Your post is eerily well-timed, not that you are scheduling your posts around my schedule or anything. I have just quit my job and am trying to figure my life out, and it sure would be nice if my journey toward the light would lead me out of debt, but so far, it appears I am plummeting further in. It is particularly difficult, I think, for mothers, or should I just say parents, who are being told that they don’t have time to raise their children. Just drop them off at daycare and go make money and all will be well. I don’t think it works that way. As an aside, I am giving away a $5 gift certificate to Better World Books at http://worldcentricliving.blogspot.com if you are interested!

  • http://worldcentricliving.blogspot.com Robin Merrill

    Oh, and I meant to tell you … my daughter’s name is Holly! :)

  • http://www.sharonandtyler.wordpress.com Sharon

    Hi Pastor Richard,

    I also just wrote similar blog about that story if you’re interested. Its a bit longer (I tend to be wordy) but you might like it.

    http://www.sharonandtyler.wordpress.com – “Uncomfortable with Being Comfortable”

    “See you in church,”
    Sharon

  • Betsy Pinney

    Thank you Richard! I appreciate your thoughts and I am now looking forward to reading, Simpler Living, Compassionate Life.

    Cheers!

  • ATA

    I too believe that living simply is better for me and my family, and can lead to greater contentment, but I think we need to be wary of making this an end in itself. I think we can liken simplifying our lives to the “chosen fast” talked about in Isaiah 58 – it’s not the fast itself (or the living simply) that counts, it’s what we do AS we fast or live simply. I have become increasingly convinced that living simply is valuable for many reasons, one being that it can help us identify with those who are less fortunate, both here in the U.S. and in other countries. The more we can simplify our own lives (live in small places, cook using simple ingredients, walk or take public transportation), the closer we can come to understanding and empathizing with those who have a lot less “stuff” than us… which hopefully in turn leads to crossing boundaries and helping those in need. A great and convicting book related to this topic is “The Hole in our Gospel,” by Richard Stearns, the president of World Vision.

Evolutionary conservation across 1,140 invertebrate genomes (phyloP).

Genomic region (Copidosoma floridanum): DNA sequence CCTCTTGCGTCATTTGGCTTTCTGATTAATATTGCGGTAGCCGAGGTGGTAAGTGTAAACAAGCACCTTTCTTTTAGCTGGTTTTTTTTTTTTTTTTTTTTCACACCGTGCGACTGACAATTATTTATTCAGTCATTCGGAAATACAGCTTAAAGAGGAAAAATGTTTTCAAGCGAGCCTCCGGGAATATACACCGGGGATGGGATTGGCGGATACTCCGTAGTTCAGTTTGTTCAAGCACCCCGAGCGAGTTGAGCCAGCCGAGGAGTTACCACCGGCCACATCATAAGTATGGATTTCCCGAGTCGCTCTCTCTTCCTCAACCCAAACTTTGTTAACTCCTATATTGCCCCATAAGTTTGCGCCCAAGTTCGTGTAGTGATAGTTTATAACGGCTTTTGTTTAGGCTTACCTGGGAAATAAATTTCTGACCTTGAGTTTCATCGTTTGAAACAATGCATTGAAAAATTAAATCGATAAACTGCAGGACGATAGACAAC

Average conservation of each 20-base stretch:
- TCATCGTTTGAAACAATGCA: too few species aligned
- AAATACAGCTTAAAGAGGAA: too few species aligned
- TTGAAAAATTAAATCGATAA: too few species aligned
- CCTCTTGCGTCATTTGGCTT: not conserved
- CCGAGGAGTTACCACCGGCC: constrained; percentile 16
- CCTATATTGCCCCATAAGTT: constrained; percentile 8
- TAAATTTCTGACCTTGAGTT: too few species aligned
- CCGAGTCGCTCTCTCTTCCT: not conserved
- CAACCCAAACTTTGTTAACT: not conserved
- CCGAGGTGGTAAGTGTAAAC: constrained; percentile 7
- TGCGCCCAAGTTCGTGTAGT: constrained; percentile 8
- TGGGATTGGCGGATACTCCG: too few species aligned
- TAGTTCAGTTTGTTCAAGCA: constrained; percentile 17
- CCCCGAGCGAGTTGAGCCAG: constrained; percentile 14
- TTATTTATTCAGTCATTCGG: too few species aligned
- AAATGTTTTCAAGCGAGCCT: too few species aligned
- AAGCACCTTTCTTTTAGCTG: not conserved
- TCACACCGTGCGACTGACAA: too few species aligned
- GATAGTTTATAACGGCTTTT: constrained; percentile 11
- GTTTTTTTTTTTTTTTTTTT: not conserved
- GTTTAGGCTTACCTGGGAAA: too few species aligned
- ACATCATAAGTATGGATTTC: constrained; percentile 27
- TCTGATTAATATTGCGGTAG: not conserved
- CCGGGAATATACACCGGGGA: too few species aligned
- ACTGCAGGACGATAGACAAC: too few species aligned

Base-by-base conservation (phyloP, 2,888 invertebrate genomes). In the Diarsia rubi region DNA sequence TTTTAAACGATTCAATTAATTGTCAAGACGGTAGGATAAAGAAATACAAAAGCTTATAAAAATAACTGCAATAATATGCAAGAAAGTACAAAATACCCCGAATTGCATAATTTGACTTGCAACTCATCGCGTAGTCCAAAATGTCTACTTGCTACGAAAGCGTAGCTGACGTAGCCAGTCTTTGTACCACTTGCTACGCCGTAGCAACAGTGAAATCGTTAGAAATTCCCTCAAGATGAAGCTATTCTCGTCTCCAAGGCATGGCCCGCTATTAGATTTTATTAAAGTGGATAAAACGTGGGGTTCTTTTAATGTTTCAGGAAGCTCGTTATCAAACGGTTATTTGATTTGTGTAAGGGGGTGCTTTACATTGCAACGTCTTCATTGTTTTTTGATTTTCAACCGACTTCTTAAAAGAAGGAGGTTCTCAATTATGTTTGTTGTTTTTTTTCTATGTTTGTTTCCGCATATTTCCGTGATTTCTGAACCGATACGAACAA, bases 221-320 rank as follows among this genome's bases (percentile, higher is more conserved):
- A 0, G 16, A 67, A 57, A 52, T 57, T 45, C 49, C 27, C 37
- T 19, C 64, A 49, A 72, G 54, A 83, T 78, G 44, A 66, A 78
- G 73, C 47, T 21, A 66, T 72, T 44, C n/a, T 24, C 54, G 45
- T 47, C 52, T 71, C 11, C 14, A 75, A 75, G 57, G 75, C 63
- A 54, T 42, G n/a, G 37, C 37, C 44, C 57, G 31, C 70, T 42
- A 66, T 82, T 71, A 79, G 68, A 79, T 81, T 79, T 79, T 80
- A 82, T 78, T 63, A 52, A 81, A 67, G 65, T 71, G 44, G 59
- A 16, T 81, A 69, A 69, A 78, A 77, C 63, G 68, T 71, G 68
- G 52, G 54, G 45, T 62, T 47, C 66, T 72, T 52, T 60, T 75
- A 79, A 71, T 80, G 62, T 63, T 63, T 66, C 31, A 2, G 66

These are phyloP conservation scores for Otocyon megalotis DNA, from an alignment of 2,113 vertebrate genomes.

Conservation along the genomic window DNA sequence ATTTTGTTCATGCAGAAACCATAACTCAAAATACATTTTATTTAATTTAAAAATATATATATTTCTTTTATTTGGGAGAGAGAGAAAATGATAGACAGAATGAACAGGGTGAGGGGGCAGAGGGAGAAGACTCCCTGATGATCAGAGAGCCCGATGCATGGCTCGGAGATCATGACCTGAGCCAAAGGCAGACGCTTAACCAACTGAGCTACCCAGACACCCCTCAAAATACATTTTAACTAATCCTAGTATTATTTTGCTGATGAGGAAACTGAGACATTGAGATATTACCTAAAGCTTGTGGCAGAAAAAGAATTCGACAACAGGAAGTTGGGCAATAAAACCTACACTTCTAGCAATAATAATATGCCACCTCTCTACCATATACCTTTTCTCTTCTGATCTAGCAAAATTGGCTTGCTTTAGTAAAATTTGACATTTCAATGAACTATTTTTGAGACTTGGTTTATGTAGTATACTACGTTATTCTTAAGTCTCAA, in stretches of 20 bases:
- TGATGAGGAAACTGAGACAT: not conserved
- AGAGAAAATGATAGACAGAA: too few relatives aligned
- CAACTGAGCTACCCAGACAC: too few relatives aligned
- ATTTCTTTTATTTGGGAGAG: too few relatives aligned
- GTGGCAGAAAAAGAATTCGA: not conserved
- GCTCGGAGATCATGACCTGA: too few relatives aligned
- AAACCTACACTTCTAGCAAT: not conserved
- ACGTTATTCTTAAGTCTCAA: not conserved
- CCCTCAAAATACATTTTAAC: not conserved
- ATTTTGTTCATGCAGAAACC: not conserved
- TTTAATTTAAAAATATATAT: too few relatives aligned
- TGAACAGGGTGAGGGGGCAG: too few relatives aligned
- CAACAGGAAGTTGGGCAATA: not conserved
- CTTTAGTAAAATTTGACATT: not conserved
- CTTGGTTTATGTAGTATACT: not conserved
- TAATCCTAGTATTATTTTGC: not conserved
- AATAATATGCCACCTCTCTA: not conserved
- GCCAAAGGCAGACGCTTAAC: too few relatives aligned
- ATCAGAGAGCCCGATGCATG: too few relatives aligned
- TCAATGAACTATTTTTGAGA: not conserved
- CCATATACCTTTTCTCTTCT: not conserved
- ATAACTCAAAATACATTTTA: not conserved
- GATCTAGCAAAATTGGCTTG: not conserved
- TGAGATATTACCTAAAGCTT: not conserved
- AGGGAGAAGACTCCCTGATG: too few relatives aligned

As for me, I’ve recently been using the cookbooks “More-With-Less” and “Extending the Table,” which use simple ingredients to make healthy meals. They are coupled with stories of people from around the world, and as I make Ethiopian flat bread or Belizean chicken stew in my home, I find myself reflecting on the lives of the people who make and eat this food every day. These people become more “real” to me, and thus I am more motivated to pray for them and against the systems of oppression and injustice that keep so many people in the cycle of poverty. I am also more motivated to examine my own life and how I may unintentionally contribute to those systems. For example, living simply and spending less by getting the best bargain on food or clothing or coffee may actually perpetuate an unjust system. These are things I need to be aware of and delve deeper into as I seek to live in a way that honors God and my fellow man.

  • Jim A.

    As I am so often reminded by the love of my life, I may be missing the point. But as we downsize and move to 1,100 square feet I have made sure that I can walk to Dick’s, the bookstore, the library, the grocery store, restaurants, and the movie theater.

    Our only difficulty has been in getting rid of our “stuf.” We find the kids don’t want it, the relatives don’t want it, anyone under the age of 30 doesn’t want it, and quite possibly the stuff we already unloaded at BCC is more than they ever wanted. Alice has found a place called “Sharehouse” that picks up your old furniture, etc. that you don’t want. Sharehouse then provides the furniture and furnishings to folks that have been homeless, but now have a job, and are setting up a new household. It is a wonderful program and a great organization. And so far, they have not sent any of my “stuff” back. Pretty neat. Please ask Alice if you want details.

  • http://www.welcometomarriedlife.com Krista

    ATA’s comment reminds me that while I want to live simply, and we are trying to do that, there are other “injustices” in the world that almost go against that. I want to buy local produce at the farmer’s market. It’s healthier, supports the local farmer, but it’s also generally more expensive, and apparently produces more of a carbon footprint for all the little trucks running around as opposed to the large quantities that can be shipped. Interesting conundrum.
    The same is said for clothing, fair trade coffee, chocolate, etc. All of these are actually more expensive to me… yet better for the world in general. It becomes, what is your definition of living simply?